Robert Axelrod, The Complexity of Cooperation: Agent-Based Models of
Competition and Collaboration, Princeton University Press, Princeton, NJ,
A. V. Banerjee, "A Simple Model of Herd Behavior", Quarterly
Journal of Economics 107 (1992), 797-817.
S. Bikhchandani, D. Hirshleifer, and I. Welch, "A Theory of Fads,
Custom, and Cultural Change as Information Cascades", Journal of
Political Economy 100 (1992), 992-1026.
Lars-Erik Cederman, Emergent Actors in World Politics: How States and
Nations Develop and Dissolve, Princeton University Press, Princeton, NJ,
The author defines "state" and "nation" in Weberian terms. A
state is a territorial organization exercising legimitimate control
over its own territory, undisturbed by internal power competition or external
intervention. A nation is a "community of sentiment which would
adequately manifest itself in a state of its own" and hence "tends to produce
a state of its own." Building on concepts from complex adaptive systems
modeling, the author presents a series of models that separate the state from
the nation and incorporates these as emergent rather than preconceived
by David Lazer (Kennedy School of Government, Harvard) is available.
Lars-Erik Cederman, "Modeling the Size of Wars",
American Political Science Review, Vol. 97, 2003, pp. 135-150
Published article available (in 2007) at
Power-law distributions, scaling laws, and self-organized
criticality are features of many frequency distributions, from word usage to
avalanches, and from firms to cities. A set of events is said to behave in
accordance with a power law distribution if large events are rarer
than small events, and specifically if the frequency of an event is
inversely proportional to its size. An example is the distribution of
the sizes of wars. Cederman uses an agent-based model of war and state
formation in the context of technological change to account for this observed
regularity. His paper is a good example of how a fairly complicated model
and its implications can be clearly presented, with details left to an
Myong-Hun Chang and Joseph E. Harrington Jr., "Agent-Based Models of Organizations",
Chapter 26 in Leigh Tesfatsion and Kenneth L. Judd (Eds.),
Handbook of Computational Economics II: Agent-Based Computational Economics, Handbooks in Economics Series, Elsevier/North-Holland, 2006.
J. Enelow and M. Hinich (eds.), Advances in the Spatial Theory of
Voting, Cambridge University Press, New York, 1990.
Kenneth L. Judd and Scott E. Page, "Computational Public Economics",
pages 195-202 in Journal of Public Economic Theory, Special Issue on
Computational Models in Public Economic Theory, Volume 6, Number 2, May 2004.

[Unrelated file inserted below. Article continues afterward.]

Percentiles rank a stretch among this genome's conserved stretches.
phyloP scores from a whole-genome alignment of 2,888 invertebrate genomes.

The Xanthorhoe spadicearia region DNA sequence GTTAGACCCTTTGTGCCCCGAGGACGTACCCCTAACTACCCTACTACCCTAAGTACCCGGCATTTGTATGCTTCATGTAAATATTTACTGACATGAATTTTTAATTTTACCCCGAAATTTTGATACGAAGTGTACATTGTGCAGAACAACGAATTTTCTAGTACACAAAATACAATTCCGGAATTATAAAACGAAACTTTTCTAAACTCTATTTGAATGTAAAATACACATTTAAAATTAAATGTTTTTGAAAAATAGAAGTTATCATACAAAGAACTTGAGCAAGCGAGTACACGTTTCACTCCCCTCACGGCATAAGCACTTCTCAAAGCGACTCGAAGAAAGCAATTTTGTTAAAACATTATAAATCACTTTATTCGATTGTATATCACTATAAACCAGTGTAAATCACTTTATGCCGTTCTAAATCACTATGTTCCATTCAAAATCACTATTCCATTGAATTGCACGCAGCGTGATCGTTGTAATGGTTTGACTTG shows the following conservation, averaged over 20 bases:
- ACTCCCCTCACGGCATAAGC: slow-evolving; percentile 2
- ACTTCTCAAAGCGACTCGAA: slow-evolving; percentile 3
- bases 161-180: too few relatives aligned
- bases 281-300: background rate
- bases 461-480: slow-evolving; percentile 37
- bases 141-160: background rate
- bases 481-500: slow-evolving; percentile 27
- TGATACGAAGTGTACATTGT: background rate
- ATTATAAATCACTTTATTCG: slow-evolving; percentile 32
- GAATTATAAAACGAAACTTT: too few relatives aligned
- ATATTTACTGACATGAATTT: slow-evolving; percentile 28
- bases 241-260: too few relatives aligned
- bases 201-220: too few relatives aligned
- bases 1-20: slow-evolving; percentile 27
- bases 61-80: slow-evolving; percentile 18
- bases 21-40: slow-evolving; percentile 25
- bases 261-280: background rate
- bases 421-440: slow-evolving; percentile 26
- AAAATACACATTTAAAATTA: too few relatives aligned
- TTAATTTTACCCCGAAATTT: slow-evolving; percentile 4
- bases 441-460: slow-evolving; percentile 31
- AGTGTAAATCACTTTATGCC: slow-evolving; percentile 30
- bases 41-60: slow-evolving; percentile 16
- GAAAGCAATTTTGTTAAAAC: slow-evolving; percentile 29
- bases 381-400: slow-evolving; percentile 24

Scott E. Page,
"Computational Methods and Models of Politics",
in Leigh Tesfatsion and Kenneth L. Judd (editors),
Handbook of Computational Economics, Vol. 2: Agent-Based Computational
Economics, Handbooks in Economics Series, North-Holland/Elsevier, Amsterdam,
In this chapter, we assess recent contributions of computational
models to the study of politics. We focus primarily on agent-based
models developed by economists and political scientists. These
models address collective action problems, questions related to
institutional design and performance, issues in international
relations, and electoral competition. In our view, complex systems
and computational techniques will have a large and growing impact on
research on politics in the near future. This optimism follows
from the observation that the concepts used in computational
methodology in general and agent-based models in particular resonate
deeply within political science because of the domains of study in
the discipline and because early findings from agent-based models
align with widely known empirical regularities in the political
world. In the process of making our arguments, we survey a portion
of the growing literature within political science.
Kenneth Kollman, John H. Miller, and Scott E. Page, "Computational
Political Economy", pp. 461-490 in W. Brian Arthur, Steven Durlauf, and
David Lane (eds.), The Economy as an Evolving Complex Economy II, SFI
Studies in the Sciences of Complexity, Volume XXVII, Addison-Wesley, Reading,
Kenneth Kollman, John H. Miller, and Scott E. Page, "Political
Institutions and Sorting in a Tiebout Model", American Economic
Review, Volume 87, 1997, 977-992.
Published article available at
The authors develop an agent-based model to explore how social outcomes
are affected by the political institutions used to aggregate individual
choices on local public goods issues, such as whether or not to finance a
community swimming pool. Examples of such political institutions are
referenda, two-party competition, and proportional representation. For each